The Environment Agency - Abu Dhabi (EAD) has recently been informed by the Indian Ocean and South East Asia (IOSEA) that the island's shoal in the west of Abu Dhabi has been included in the "IOSEA Marine Turtle Site Network as an important site for Marine Turtles".
This means extra protection for the turtles nesting on Bu Tinah, especially since IOSEA is part of the United Nations Environment Programme's Regional Office for Asia and the Pacific.
"I am extremely delighted to learn that Bu Tinah shoal and its biodiversity is being recognised globally. It is a matter of pride for the country and its rich culture of preserving our natural resources," said in a statement Shaikh Hamdan bin Zayed Al Nahyan, the ruler's representative in the Western Region of Abu Dhabi emirate and chairman of EAD.
Of the seven species of marine turtles in the world, two can be found in Abu Dhabi's waters: the critically endangered hawksbill turtle and the endangered green turtle.
In Abu Dhabi, turtles nest on at least 17 offshore islands from mid-March to mid-June and EAD's aerial and field survey findings indicate that about 5,750 sea turtles inhabit Abu Dhabi's waters during the winter season and 6,900 during the summer season.
"Bu Tinah's official certification will hopefully bring about an even greater appreciation, among the authorities and the general public, of the area's richness in biodiversity. It should also help to stimulate even closer ties and cooperation with other network sites that have similar conservation challenges and needs," said Dr Douglas Hykle, coordinator of the IOSEA secretariat.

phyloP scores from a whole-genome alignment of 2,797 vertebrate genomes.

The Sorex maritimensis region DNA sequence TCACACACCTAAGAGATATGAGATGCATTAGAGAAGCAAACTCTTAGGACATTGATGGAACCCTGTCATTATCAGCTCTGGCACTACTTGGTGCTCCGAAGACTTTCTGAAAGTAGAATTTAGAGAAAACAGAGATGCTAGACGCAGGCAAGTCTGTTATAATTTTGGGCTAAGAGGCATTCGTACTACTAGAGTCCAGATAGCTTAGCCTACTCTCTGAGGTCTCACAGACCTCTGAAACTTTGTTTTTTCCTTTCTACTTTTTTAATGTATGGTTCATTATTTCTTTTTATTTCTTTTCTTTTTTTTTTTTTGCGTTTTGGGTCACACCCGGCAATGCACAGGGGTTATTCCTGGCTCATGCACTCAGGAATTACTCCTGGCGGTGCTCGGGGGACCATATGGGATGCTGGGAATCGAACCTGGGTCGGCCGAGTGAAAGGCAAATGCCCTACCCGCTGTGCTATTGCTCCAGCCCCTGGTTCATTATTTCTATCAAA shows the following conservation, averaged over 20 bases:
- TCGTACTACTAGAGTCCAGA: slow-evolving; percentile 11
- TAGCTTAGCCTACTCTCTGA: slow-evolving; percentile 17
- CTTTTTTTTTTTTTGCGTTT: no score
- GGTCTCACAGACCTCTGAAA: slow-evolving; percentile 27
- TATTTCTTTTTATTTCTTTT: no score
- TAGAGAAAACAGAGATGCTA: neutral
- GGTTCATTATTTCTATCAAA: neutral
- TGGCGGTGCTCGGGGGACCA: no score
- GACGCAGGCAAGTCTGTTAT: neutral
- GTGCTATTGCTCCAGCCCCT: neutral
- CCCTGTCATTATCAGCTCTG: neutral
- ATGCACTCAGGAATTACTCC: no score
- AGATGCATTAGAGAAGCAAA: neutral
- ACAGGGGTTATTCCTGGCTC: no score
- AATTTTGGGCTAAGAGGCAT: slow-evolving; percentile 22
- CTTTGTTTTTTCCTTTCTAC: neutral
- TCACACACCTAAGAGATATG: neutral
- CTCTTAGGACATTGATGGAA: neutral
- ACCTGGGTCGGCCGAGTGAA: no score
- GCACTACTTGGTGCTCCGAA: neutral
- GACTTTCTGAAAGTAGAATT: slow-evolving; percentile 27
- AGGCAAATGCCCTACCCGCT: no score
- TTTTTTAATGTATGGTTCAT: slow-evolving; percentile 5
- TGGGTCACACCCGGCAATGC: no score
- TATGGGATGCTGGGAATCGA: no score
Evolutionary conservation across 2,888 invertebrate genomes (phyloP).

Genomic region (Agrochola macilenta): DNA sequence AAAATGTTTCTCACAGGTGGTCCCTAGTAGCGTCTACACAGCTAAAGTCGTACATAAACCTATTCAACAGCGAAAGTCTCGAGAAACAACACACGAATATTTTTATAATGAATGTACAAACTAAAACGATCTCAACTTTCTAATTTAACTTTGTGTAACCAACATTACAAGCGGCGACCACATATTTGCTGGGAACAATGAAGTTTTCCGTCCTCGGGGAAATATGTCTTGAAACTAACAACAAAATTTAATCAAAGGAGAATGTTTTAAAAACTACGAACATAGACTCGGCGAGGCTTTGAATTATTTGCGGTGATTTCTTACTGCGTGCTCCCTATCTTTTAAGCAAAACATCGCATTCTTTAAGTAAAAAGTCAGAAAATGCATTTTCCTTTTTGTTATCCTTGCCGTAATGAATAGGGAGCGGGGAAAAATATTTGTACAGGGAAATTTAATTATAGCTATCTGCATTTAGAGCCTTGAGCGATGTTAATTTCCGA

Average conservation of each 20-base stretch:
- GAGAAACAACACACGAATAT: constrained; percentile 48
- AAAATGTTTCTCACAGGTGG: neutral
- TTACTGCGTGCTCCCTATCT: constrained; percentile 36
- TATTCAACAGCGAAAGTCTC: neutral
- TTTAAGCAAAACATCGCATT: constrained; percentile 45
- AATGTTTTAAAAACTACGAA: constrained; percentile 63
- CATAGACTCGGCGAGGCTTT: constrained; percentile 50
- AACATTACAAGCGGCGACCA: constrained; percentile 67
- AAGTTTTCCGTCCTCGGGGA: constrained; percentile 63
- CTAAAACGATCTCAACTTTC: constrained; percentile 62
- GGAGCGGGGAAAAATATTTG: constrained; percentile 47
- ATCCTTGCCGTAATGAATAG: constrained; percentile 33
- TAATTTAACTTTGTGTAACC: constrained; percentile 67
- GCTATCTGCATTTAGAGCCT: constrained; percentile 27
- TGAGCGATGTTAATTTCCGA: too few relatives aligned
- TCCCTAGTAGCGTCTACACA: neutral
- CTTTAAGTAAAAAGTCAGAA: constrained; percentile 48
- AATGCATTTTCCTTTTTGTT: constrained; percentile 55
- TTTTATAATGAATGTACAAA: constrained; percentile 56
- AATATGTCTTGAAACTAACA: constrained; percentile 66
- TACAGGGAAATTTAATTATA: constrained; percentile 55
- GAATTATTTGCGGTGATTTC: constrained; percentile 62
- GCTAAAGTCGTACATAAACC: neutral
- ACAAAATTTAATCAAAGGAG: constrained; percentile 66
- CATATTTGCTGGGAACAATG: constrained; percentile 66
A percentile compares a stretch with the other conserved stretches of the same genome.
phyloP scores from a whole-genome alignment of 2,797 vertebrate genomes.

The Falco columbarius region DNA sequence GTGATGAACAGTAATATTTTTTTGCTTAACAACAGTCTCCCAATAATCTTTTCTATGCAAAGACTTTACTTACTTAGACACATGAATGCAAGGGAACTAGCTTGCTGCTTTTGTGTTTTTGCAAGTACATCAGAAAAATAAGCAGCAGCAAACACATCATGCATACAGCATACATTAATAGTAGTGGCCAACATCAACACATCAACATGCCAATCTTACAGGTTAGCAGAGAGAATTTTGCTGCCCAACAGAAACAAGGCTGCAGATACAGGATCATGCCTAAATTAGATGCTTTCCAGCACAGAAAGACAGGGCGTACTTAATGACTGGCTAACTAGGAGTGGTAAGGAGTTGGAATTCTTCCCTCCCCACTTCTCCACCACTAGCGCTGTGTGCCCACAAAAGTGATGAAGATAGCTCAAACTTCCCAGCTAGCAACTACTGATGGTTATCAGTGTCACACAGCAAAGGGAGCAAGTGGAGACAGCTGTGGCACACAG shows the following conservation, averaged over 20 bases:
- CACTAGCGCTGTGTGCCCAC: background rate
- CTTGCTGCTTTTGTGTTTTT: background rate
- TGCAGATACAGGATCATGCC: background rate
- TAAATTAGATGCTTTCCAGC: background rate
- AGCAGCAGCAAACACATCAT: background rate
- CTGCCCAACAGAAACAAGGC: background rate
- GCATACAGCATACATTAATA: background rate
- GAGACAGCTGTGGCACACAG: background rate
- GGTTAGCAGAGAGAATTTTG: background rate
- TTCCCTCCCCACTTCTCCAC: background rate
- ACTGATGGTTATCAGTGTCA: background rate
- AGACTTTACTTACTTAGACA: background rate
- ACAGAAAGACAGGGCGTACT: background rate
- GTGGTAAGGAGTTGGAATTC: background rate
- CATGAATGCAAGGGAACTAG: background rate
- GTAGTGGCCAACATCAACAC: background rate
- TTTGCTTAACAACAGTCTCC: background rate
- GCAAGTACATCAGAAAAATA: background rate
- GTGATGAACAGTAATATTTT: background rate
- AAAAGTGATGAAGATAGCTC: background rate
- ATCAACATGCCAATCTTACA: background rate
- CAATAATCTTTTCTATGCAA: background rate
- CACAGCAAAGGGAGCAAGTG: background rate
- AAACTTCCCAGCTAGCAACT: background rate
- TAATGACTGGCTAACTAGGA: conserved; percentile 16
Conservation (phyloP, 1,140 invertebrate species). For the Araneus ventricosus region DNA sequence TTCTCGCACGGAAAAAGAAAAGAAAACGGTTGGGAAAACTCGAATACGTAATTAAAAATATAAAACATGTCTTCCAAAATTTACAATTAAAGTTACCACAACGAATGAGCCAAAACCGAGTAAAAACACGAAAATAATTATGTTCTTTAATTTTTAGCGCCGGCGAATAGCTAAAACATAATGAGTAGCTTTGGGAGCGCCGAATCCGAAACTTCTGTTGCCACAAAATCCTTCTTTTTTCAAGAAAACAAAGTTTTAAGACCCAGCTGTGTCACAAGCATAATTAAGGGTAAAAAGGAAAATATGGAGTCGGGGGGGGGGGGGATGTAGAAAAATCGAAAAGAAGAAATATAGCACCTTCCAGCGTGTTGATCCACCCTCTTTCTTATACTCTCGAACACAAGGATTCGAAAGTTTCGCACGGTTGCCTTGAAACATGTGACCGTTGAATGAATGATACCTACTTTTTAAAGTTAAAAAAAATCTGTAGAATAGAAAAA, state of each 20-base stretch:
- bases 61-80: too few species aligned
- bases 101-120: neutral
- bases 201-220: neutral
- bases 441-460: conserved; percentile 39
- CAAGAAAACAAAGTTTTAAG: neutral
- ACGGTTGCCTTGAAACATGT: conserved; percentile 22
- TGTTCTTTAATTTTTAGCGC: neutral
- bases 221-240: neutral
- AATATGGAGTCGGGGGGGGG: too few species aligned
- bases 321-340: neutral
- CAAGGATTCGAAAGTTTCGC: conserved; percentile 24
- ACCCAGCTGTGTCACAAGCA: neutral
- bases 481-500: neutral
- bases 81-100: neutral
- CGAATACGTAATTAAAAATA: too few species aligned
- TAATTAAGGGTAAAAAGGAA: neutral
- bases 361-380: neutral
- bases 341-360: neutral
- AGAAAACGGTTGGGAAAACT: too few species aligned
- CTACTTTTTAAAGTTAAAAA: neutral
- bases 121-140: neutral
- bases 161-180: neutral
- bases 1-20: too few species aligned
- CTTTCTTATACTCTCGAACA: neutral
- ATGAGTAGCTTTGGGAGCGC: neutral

Bu Tinah island, which is managed and monitored by EAD since 2000, is part of the Marawah Marine Biosphere Reserve, the first and largest Unesco Man and Biosphere marine site in the region.
The island and its shallow waters are strictly protected from human activities such as fishing, human presence being kept at a minimum here.
In spite of the harsh temperatures and high salinity, its habitats and species, including coral, seagrass, mangroves, green and hawksbill turtles, dolphins and many species of birds continue to thrive, making the island an important location and a living laboratory for climate change studies.
The surrounding waters are also home to one of the most charismatic, but endangered marine mammals, the dugong.
"The inclusion of Bu Tinah shoal in the IOSEA Marine Turtle Site Network recognises its importance as a regional foraging area and nesting ground for species of global importance," said Razan Khalifa Al Mubarak, secretary general of EAD.
"It also acknowledges the EAD's long-lasting conservation efforts at the site. Bu Tinah shoal is one of only 10 sites in nine countries across the Indian Ocean to have received this distinction. I am delighted and congratulate all of our stakeholders and partners who made this a reality," she added.